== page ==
The current administration in this country is working towards improving the relationship with Native American communities. There is more of a willingness to help advance the economic and environmental conditions that these communities find themselves in after hundreds of years of deception, betrayal and neglect by the federal government. The administration hopes to address some of these issues with the appointment of the first Native American to the post of Secretary of the Interior, a department officially entrusted with ensuring Native Americans’ welfare. 

Historically, the Department of the Interior was an agency that was responsible for eradicating the homes, the culture and often the lives of Indigenous people in the United States. Deb Haaland’s appointment is seen as a step in healing many of the wounds of the past and a move forward in the right direction. She has already made it clear that she intends to prioritize the Interior Department’s responsibility towards Native peoples, who fall under the jurisdiction of the Bureaus of Indian Affairs and Indian Education. One of her first actions was streamlining the process for Native American tribes to reacquire public lands from the federal government. She has also pledged to bring more federal resources to bear on missing and murdered Indigenous people, especially women.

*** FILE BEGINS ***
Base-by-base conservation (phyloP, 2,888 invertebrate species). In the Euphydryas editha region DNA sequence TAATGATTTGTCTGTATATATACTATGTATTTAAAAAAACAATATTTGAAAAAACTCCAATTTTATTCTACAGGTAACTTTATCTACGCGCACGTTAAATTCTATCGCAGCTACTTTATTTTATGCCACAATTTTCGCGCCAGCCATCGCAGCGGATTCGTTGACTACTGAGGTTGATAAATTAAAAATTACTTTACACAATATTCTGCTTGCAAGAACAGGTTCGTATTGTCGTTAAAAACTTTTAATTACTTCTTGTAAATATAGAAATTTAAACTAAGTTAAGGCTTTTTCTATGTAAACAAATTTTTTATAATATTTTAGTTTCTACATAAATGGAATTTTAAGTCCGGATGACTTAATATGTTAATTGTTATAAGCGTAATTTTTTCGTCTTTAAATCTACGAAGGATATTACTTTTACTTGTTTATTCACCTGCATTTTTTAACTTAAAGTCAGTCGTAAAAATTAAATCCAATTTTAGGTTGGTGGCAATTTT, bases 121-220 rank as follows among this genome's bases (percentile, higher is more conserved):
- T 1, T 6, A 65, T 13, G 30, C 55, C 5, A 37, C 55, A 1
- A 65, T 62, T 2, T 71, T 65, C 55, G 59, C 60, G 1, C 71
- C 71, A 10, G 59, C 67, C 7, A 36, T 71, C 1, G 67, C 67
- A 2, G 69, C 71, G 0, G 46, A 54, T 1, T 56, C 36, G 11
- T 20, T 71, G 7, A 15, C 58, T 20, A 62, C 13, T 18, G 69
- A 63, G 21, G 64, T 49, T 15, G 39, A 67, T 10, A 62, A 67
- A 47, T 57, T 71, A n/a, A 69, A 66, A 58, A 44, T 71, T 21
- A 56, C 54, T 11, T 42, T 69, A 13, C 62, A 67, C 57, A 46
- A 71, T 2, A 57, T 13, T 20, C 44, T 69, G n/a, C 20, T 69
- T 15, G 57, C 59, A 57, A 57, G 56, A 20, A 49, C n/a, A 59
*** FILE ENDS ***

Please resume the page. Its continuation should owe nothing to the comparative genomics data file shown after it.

To get more information on this and other Native American issues please visit our website at

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3 Generations Indigenous People's Day Livestream